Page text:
TIMES SQUARE AND FOOD
For an iconic view of the Big Apple, hit up Times Square, which is located in the Broadway Theater District. Known as “the Crossroads of the World,” it’s a major center of the entertainment industry and one of the busiest pedestrian intersections in the world.
When it’s time to eat, have lunch at one of the many famous chefs’ eateries or have a quick bite (preferably a corned beef sandwich) at Katz’s Deli.
LANDMARKS AND NIGHTLIFE
Make sure you take a stroll through Central Park, one of the world’s great urban parks. It’s served as a model for many others since its design in 1858, and at 843 acres and 2.5 miles long, it’s a natural oasis in the middle of the concrete jungle.
No trip to New York City would be complete without a climb to the top of the Empire State Building. The 102-story Art Deco tower in Midtown boasts a view that’s been memorialized in classic films from King Kong to Love Affair and Sleepless in Seattle.
For a night out in a town famous for its nightlife, head downtown to one of the many chic restaurants and nightclubs in the Meatpacking District or Greenwich Village. A friendly warning: reservations are likely required.
Who says this city never sleeps? There are countless places to rest your head in New York City, from quirky boutique hotels and distinguished historic haunts to world-class five-star hotels. You just have to know where to look.
If you’re going for high-end opulence and historic prestige, have a look at the Pierre. Once owned by oil tycoon J. Paul Getty, the 1930s hotel rises over Central Park and boasts gilded ballrooms and white-gloved elevator operators.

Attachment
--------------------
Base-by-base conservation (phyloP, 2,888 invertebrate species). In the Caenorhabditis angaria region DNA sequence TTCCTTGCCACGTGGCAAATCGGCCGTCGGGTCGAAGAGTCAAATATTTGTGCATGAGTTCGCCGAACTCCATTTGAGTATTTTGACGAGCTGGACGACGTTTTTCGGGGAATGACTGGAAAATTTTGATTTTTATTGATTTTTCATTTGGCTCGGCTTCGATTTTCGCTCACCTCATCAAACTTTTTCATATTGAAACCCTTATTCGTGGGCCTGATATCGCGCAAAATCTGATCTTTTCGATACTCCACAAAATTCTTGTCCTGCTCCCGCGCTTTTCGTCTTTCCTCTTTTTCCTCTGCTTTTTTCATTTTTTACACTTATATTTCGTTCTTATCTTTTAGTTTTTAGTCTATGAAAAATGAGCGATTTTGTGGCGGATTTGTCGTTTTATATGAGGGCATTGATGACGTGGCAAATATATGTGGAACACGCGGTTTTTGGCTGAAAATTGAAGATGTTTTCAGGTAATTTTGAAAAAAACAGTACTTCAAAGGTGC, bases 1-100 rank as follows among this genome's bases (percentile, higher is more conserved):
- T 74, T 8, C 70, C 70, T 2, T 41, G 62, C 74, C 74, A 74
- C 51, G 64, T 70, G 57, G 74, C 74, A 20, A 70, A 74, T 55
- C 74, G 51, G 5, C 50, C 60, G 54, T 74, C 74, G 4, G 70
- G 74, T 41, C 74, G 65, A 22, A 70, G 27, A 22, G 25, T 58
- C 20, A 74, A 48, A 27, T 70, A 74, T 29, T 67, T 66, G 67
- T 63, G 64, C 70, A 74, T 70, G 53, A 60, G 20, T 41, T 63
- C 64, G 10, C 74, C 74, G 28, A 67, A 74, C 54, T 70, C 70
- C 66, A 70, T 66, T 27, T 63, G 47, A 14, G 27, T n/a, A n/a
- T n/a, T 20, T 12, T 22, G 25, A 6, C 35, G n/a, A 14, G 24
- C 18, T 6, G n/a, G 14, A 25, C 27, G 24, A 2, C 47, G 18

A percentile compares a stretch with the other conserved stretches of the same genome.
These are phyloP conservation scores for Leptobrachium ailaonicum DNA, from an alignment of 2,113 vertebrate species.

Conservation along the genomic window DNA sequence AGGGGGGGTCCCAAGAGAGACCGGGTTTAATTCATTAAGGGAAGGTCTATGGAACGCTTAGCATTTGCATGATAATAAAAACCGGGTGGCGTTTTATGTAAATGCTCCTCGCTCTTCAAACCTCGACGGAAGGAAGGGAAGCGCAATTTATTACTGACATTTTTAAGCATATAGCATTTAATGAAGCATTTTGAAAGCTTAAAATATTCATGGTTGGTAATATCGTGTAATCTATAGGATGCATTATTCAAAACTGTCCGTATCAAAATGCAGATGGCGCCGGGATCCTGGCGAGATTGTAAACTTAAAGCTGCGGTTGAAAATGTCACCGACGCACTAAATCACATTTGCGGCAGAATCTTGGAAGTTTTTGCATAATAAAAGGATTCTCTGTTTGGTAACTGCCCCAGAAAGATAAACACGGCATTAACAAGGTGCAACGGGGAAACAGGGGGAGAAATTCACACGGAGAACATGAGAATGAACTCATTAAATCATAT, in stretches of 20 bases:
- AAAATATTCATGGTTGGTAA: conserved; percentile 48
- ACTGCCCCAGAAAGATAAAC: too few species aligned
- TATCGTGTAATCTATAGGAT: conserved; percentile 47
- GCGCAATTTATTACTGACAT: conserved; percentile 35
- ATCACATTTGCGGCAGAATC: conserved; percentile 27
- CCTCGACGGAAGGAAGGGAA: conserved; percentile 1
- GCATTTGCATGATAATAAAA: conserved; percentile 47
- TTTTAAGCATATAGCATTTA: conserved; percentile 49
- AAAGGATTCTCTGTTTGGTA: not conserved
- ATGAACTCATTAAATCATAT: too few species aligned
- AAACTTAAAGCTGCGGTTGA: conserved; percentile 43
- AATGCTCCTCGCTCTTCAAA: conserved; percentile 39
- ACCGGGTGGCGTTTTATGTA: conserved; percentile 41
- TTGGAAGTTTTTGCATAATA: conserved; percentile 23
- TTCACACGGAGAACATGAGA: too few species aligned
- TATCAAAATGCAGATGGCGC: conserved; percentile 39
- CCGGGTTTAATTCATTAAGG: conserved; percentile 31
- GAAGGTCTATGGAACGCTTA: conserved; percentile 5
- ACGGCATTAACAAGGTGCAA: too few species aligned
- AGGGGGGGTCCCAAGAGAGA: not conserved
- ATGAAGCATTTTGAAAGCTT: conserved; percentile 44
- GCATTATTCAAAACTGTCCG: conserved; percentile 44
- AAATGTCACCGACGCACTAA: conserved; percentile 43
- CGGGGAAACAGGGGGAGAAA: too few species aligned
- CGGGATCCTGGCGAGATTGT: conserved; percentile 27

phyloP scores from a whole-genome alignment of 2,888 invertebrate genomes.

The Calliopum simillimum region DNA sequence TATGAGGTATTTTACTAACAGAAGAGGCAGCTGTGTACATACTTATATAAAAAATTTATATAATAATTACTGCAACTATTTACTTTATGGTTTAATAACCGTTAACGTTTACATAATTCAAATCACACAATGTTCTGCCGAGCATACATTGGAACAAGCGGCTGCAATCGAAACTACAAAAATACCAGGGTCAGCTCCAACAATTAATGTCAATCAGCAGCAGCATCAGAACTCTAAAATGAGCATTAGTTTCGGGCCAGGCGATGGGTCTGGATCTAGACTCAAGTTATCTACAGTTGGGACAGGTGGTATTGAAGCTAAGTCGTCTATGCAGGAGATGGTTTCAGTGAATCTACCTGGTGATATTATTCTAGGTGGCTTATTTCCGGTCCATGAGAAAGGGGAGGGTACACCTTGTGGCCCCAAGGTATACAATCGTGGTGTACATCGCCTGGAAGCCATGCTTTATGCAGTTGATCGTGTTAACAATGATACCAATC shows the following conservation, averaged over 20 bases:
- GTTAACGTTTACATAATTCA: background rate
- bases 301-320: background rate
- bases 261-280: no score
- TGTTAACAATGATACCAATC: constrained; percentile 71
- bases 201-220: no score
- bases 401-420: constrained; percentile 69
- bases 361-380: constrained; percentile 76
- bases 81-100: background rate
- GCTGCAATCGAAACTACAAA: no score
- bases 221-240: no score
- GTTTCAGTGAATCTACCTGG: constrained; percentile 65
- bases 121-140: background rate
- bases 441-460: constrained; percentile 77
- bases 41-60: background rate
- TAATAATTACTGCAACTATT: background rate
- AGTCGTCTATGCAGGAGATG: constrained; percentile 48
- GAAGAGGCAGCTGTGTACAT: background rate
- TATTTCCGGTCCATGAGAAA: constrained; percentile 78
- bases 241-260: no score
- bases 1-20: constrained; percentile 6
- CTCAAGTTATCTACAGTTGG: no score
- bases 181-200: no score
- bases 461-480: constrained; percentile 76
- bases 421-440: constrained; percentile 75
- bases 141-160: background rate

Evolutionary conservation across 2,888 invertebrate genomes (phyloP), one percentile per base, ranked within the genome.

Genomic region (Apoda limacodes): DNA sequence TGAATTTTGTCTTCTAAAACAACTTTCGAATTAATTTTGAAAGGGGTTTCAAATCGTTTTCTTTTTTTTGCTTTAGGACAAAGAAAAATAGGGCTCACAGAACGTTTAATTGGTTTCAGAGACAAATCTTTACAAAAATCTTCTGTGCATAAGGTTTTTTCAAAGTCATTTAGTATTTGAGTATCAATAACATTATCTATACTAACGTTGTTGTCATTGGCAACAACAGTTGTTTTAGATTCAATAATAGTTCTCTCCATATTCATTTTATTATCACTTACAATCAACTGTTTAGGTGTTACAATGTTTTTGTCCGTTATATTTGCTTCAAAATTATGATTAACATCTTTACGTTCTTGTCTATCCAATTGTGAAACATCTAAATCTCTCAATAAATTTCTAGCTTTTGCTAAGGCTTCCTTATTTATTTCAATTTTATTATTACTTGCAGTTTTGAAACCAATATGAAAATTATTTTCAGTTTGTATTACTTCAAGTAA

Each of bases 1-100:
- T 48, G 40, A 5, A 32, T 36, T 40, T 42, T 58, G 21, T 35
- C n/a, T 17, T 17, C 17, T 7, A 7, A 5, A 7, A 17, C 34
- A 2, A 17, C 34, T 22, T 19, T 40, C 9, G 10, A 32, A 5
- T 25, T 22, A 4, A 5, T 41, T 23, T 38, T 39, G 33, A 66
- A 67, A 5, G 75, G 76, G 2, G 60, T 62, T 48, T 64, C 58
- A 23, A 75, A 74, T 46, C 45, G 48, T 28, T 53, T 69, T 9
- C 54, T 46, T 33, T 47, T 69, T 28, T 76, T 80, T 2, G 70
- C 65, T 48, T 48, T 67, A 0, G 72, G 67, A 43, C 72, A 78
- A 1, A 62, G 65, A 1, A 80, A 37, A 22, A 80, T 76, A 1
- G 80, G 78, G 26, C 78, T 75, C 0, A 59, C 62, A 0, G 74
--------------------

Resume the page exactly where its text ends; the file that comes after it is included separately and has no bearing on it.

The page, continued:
In the Chelsea neighborhood of Manhattan, a stone’s throw from the City’s recently constructed High Line (an elevated park built atop a former railroad) sits the Gothic-style High Line Hotel. Once a seminary, the boutique hotel now features 60 guest rooms trimmed in furnishings hand-picked from flea markets, estate sales and online auctions.
On the Upper West Side, the boutique NYLO is inspired by the space-conscious loft-style apartments New York is known for. Hip, vintage and affordable, it’s also within walking distance of Central Park, Lincoln Center and plenty of subway stations.
In Manhattan’s Columbus Circle neighborhood, the mod Moderne hotel features bold décor and abstract artwork inside intimate accommodations of just 37 guest rooms.
While New York doesn’t disappoint in any season, it certainly sees its share of highs and lows depending on the time of year. Annual precipitation is relatively even throughout the year, so there’s no real rainy season to worry about. Summer-like conditions are in effect from late May through late September, with average highs ranging from 70-85°F. The city’s damp, cold winters last from December through March and see average highs ranging from 26-43°F. Spring and autumn are a little less predictable and can range from chilly to warm. Overall, the city averages 234 days annually that see some sunshine.